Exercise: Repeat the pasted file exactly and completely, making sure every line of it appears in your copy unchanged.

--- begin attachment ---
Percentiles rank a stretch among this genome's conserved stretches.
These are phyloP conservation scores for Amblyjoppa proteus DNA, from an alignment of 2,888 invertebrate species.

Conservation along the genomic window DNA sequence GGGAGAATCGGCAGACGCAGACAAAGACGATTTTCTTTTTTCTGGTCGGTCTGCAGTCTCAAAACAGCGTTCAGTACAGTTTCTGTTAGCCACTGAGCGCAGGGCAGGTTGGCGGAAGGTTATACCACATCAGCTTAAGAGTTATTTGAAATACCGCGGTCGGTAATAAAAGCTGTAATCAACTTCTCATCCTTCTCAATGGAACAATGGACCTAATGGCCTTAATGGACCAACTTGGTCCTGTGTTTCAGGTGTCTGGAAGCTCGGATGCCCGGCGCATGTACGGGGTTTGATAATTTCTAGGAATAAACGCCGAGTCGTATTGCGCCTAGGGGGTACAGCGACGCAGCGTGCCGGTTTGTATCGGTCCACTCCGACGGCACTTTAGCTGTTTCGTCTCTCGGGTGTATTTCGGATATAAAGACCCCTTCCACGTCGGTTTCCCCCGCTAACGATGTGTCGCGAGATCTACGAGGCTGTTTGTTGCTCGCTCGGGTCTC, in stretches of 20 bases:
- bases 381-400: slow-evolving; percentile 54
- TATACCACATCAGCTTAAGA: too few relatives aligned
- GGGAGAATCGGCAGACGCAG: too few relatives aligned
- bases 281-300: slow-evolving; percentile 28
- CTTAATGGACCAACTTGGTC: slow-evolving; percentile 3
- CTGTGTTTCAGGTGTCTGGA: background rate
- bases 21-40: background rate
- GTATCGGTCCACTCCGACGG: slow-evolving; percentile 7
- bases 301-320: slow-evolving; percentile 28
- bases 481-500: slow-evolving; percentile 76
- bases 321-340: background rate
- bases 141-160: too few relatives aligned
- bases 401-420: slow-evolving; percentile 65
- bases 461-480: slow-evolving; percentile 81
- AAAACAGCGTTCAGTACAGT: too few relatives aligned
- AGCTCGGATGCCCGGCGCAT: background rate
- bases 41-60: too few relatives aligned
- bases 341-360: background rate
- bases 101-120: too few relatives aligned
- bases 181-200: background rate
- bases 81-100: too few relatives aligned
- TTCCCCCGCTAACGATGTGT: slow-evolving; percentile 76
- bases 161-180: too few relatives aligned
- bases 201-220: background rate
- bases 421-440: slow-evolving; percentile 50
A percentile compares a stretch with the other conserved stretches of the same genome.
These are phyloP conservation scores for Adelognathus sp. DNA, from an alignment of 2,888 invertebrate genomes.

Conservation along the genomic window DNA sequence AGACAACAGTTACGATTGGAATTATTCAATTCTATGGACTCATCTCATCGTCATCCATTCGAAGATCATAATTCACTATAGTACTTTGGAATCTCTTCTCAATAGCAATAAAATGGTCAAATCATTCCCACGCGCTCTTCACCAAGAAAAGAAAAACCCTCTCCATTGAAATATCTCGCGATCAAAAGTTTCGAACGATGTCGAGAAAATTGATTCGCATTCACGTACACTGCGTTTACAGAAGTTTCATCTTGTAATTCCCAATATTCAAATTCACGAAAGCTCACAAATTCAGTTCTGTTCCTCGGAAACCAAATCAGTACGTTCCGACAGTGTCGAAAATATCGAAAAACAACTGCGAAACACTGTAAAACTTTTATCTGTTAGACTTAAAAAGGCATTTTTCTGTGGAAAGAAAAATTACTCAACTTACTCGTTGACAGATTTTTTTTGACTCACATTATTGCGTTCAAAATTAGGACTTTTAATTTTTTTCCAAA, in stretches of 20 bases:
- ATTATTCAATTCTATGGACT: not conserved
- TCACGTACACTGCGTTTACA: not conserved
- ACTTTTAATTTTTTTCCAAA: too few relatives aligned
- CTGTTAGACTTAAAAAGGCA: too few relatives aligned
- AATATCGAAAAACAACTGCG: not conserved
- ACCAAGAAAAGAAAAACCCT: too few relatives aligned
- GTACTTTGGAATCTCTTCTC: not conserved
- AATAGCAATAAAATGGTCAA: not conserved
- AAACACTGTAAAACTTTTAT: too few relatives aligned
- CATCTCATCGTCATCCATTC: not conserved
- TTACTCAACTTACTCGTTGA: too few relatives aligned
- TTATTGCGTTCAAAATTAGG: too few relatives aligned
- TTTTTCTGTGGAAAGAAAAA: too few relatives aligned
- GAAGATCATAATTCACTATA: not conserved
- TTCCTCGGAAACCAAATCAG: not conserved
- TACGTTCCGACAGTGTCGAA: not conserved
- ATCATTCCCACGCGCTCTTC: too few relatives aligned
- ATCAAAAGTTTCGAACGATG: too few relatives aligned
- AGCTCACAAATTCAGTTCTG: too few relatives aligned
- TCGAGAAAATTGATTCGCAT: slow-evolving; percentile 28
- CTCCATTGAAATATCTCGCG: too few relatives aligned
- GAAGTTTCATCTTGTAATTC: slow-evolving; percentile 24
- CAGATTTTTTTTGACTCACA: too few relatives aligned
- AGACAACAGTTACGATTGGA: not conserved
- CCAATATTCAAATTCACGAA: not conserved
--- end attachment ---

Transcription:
Percentiles rank a stretch among this genome's conserved stretches.
These are phyloP conservation scores for Amblyjoppa proteus DNA, from an alignment of 2,888 invertebrate species.

Conservation along the genomic window DNA sequence GGGAGAATCGGCAGACGCAGACAAAGACGATTTTCTTTTTTCTGGTCGGTCTGCAGTCTCAAAACAGCGTTCAGTACAGTTTCTGTTAGCCACTGAGCGCAGGGCAGGTTGGCGGAAGGTTATACCACATCAGCTTAAGAGTTATTTGAAATACCGCGGTCGGTAATAAAAGCTGTAATCAACTTCTCATCCTTCTCAATGGAACAATGGACCTAATGGCCTTAATGGACCAACTTGGTCCTGTGTTTCAGGTGTCTGGAAGCTCGGATGCCCGGCGCATGTACGGGGTTTGATAATTTCTAGGAATAAACGCCGAGTCGTATTGCGCCTAGGGGGTACAGCGACGCAGCGTGCCGGTTTGTATCGGTCCACTCCGACGGCACTTTAGCTGTTTCGTCTCTCGGGTGTATTTCGGATATAAAGACCCCTTCCACGTCGGTTTCCCCCGCTAACGATGTGTCGCGAGATCTACGAGGCTGTTTGTTGCTCGCTCGGGTCTC, in stretches of 20 bases:
- bases 381-400: slow-evolving; percentile 54
- TATACCACATCAGCTTAAGA: too few relatives aligned
- GGGAGAATCGGCAGACGCAG: too few relatives aligned
- bases 281-300: slow-evolving; percentile 28
- CTTAATGGACCAACTTGGTC: slow-evolving; percentile 3
- CTGTGTTTCAGGTGTCTGGA: background rate
- bases 21-40: background rate
- GTATCGGTCCACTCCGACGG: slow-evolving; percentile 7
- bases 301-320: slow-evolving; percentile 28
- bases 481-500: slow-evolving; percentile 76
- bases 321-340: background rate
- bases 141-160: too few relatives aligned
- bases 401-420: slow-evolving; percentile 65
- bases 461-480: slow-evolving; percentile 81
- AAAACAGCGTTCAGTACAGT: too few relatives aligned
- AGCTCGGATGCCCGGCGCAT: background rate
- bases 41-60: too few relatives aligned
- bases 341-360: background rate
- bases 101-120: too few relatives aligned
- bases 181-200: background rate
- bases 81-100: too few relatives aligned
- TTCCCCCGCTAACGATGTGT: slow-evolving; percentile 76
- bases 161-180: too few relatives aligned
- bases 201-220: background rate
- bases 421-440: slow-evolving; percentile 50
A percentile compares a stretch with the other conserved stretches of the same genome.
These are phyloP conservation scores for Adelognathus sp. DNA, from an alignment of 2,888 invertebrate genomes.

Conservation along the genomic window DNA sequence AGACAACAGTTACGATTGGAATTATTCAATTCTATGGACTCATCTCATCGTCATCCATTCGAAGATCATAATTCACTATAGTACTTTGGAATCTCTTCTCAATAGCAATAAAATGGTCAAATCATTCCCACGCGCTCTTCACCAAGAAAAGAAAAACCCTCTCCATTGAAATATCTCGCGATCAAAAGTTTCGAACGATGTCGAGAAAATTGATTCGCATTCACGTACACTGCGTTTACAGAAGTTTCATCTTGTAATTCCCAATATTCAAATTCACGAAAGCTCACAAATTCAGTTCTGTTCCTCGGAAACCAAATCAGTACGTTCCGACAGTGTCGAAAATATCGAAAAACAACTGCGAAACACTGTAAAACTTTTATCTGTTAGACTTAAAAAGGCATTTTTCTGTGGAAAGAAAAATTACTCAACTTACTCGTTGACAGATTTTTTTTGACTCACATTATTGCGTTCAAAATTAGGACTTTTAATTTTTTTCCAAA, in stretches of 20 bases:
- ATTATTCAATTCTATGGACT: not conserved
- TCACGTACACTGCGTTTACA: not conserved
- ACTTTTAATTTTTTTCCAAA: too few relatives aligned
- CTGTTAGACTTAAAAAGGCA: too few relatives aligned
- AATATCGAAAAACAACTGCG: not conserved
- ACCAAGAAAAGAAAAACCCT: too few relatives aligned
- GTACTTTGGAATCTCTTCTC: not conserved
- AATAGCAATAAAATGGTCAA: not conserved
- AAACACTGTAAAACTTTTAT: too few relatives aligned
- CATCTCATCGTCATCCATTC: not conserved
- TTACTCAACTTACTCGTTGA: too few relatives aligned
- TTATTGCGTTCAAAATTAGG: too few relatives aligned
- TTTTTCTGTGGAAAGAAAAA: too few relatives aligned
- GAAGATCATAATTCACTATA: not conserved
- TTCCTCGGAAACCAAATCAG: not conserved
- TACGTTCCGACAGTGTCGAA: not conserved
- ATCATTCCCACGCGCTCTTC: too few relatives aligned
- ATCAAAAGTTTCGAACGATG: too few relatives aligned
- AGCTCACAAATTCAGTTCTG: too few relatives aligned
- TCGAGAAAATTGATTCGCAT: slow-evolving; percentile 28
- CTCCATTGAAATATCTCGCG: too few relatives aligned
- GAAGTTTCATCTTGTAATTC: slow-evolving; percentile 24
- CAGATTTTTTTTGACTCACA: too few relatives aligned
- AGACAACAGTTACGATTGGA: not conserved
- CCAATATTCAAATTCACGAA: not conserved